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-Greek City Wars -by Paul Bruffell-

Conflict between Greek states was always a close matched affair, typically between opposing phalanxes. The use of cavalry and peltasts developed late on, and eventually Thebes made a development on the traditional hoplite and phalanx formation. I will set out to demonstrate why tactics as used by the Theban General Epaminondas were so successful in its time. Epaminondas used the weight of rear ranks to continue the spear to spear battle longer than the opposing phalanx could sustain and eventually broke the enemy resistance. The term used to express the phalanx 'shove' is Othismos.

As seen below the Theban main phalanx has more ranks than the opposing Athenian hoplites and compensates for a lack of hoplites elsewhere with a thin screen of peltasts and cavalry.

The Rules Manual highlights that close combat positive modifiers can be gained by weight of numbers and this is what we are about to see.

Start position: –Both armies have just over 1000 hoplites and a further 10% strength as light troops (1200 points). The Athenian army is set out for traditional phalanx warfare with 6 men deep (144 men per unit). The game only recognises the othismos on the strength of an individual unit not a stack of units in the same hex. Hence I have created Theban units in the Scenario Editor with strength of 336 men (14 ranks deep) giving more than twice the phalanx depth of the Athenian units.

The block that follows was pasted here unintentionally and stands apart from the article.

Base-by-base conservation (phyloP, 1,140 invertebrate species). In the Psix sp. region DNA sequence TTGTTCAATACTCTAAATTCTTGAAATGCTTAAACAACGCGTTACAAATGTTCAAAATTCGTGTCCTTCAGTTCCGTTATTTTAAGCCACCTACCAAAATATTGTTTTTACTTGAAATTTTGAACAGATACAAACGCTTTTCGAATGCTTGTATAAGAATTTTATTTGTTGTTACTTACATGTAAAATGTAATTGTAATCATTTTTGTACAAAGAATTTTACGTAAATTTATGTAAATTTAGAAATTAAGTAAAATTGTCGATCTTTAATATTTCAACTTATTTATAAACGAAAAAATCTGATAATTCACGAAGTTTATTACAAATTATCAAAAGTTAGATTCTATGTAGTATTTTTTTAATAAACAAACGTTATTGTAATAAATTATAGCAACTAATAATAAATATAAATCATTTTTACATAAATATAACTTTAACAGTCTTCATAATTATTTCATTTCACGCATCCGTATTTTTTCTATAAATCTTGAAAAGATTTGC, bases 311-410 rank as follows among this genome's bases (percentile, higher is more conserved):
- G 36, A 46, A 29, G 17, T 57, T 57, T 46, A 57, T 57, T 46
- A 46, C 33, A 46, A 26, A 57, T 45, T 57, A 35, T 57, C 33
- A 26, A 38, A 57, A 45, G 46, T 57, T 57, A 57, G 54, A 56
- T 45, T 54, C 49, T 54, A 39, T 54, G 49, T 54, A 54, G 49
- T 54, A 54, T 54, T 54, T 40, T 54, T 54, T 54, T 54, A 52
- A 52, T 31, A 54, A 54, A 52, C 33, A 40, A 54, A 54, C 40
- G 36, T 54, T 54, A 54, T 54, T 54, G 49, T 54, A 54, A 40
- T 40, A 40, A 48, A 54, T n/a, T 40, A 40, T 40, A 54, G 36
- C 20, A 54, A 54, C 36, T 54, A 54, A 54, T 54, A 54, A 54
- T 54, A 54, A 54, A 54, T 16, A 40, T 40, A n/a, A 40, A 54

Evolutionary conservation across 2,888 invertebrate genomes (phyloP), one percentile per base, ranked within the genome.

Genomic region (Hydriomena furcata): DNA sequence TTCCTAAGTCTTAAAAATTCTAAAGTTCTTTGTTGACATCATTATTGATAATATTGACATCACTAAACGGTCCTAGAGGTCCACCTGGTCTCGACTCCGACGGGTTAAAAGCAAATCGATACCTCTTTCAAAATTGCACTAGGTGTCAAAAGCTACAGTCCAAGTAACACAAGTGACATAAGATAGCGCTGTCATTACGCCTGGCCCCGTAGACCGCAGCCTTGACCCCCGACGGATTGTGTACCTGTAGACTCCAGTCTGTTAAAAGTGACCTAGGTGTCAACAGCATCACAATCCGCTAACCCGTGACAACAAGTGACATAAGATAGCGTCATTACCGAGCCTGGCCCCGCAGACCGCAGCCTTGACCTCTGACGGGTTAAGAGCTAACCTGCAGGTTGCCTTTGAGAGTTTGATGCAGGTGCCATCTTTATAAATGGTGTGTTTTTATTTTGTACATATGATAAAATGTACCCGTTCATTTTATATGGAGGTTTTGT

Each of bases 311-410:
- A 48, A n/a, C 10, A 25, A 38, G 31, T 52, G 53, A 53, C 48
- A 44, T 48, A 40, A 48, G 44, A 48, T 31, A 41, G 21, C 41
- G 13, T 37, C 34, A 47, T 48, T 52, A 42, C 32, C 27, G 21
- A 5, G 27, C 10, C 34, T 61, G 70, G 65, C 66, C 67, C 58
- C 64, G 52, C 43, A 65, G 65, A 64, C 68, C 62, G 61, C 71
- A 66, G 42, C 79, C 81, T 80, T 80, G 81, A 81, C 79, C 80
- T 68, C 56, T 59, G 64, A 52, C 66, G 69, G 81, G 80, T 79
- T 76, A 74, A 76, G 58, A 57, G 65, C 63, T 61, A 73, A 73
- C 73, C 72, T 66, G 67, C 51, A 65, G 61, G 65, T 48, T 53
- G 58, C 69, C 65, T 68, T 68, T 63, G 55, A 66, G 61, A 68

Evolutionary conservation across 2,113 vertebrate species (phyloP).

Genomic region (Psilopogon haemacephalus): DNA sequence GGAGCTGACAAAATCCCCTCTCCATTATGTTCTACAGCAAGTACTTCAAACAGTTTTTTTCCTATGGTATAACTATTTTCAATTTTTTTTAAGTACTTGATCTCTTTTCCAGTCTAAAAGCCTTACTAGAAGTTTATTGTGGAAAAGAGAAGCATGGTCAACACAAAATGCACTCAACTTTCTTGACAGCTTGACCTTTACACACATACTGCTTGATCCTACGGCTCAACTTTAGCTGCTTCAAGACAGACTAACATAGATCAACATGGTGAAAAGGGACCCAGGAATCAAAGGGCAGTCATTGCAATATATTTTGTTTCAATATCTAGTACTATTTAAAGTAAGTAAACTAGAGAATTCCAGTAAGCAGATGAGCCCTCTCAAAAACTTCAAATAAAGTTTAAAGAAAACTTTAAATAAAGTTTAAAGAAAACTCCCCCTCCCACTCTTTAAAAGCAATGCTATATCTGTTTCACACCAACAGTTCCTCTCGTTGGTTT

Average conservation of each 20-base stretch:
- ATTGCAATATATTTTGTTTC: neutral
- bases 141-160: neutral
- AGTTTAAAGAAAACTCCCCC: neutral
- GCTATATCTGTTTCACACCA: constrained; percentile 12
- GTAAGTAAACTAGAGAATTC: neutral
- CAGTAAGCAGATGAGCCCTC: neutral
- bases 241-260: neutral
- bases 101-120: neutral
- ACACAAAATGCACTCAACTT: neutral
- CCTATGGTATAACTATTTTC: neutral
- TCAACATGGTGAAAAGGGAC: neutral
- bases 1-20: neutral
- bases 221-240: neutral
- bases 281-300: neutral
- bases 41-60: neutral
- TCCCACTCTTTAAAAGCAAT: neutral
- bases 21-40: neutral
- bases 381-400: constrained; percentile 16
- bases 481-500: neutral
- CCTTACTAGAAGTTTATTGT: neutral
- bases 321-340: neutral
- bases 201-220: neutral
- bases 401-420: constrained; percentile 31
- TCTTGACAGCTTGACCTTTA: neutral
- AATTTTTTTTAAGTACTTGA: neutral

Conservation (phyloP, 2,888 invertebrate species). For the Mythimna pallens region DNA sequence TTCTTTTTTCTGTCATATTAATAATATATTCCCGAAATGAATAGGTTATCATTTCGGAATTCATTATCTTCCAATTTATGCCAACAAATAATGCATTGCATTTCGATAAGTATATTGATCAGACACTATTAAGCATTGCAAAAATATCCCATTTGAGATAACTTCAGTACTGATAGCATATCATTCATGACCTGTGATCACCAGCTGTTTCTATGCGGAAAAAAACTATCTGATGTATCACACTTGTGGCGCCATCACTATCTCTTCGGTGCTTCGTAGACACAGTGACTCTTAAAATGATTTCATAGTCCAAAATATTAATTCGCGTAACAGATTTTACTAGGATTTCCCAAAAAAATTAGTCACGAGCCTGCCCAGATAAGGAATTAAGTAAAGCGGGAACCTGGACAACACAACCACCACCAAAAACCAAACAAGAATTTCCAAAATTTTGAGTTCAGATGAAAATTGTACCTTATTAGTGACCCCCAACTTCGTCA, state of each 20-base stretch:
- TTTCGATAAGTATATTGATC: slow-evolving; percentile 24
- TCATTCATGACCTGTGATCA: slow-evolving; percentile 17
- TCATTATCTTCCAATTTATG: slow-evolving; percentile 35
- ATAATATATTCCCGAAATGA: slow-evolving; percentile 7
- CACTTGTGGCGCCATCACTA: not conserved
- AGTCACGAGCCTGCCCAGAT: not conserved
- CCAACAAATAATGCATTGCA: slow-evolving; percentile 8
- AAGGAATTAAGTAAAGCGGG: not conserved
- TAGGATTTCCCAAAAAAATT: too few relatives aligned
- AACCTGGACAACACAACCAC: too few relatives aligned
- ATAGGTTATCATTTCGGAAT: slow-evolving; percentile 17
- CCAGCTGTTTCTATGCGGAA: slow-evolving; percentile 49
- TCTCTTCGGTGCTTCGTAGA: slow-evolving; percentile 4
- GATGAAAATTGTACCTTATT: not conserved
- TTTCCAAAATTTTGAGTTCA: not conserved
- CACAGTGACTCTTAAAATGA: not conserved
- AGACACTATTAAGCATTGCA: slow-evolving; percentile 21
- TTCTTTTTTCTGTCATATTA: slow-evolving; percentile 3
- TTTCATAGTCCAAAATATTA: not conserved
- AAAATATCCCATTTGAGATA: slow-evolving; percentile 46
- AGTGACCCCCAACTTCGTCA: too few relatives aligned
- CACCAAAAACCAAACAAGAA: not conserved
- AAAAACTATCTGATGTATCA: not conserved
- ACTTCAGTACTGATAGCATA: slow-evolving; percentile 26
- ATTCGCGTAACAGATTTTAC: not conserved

Turn 2: -The phalanxes are in melee and the Theban light troops are harassing the other Athenian hoplites and keeping them from supporting the main battle.

Turn 3: –The Athenian hoplites facing the Theban deep formation break quickly and rout, a massacre follows. However, the Computer AI is not beaten as it turns inwards the uncommitted Athenian hoplites on the flank of the Theban phalanx and causes significant losses themselves. Within one turn the Theban hoplite unit hit in the flank routs

Turn 4: –The Athenian phalanx has broken and their hoplites are routed. Significant losses can now occur to the routing forces and this is usually sufficient to demoralise the rest of the army resulting in a victory for Thebes.

More to come...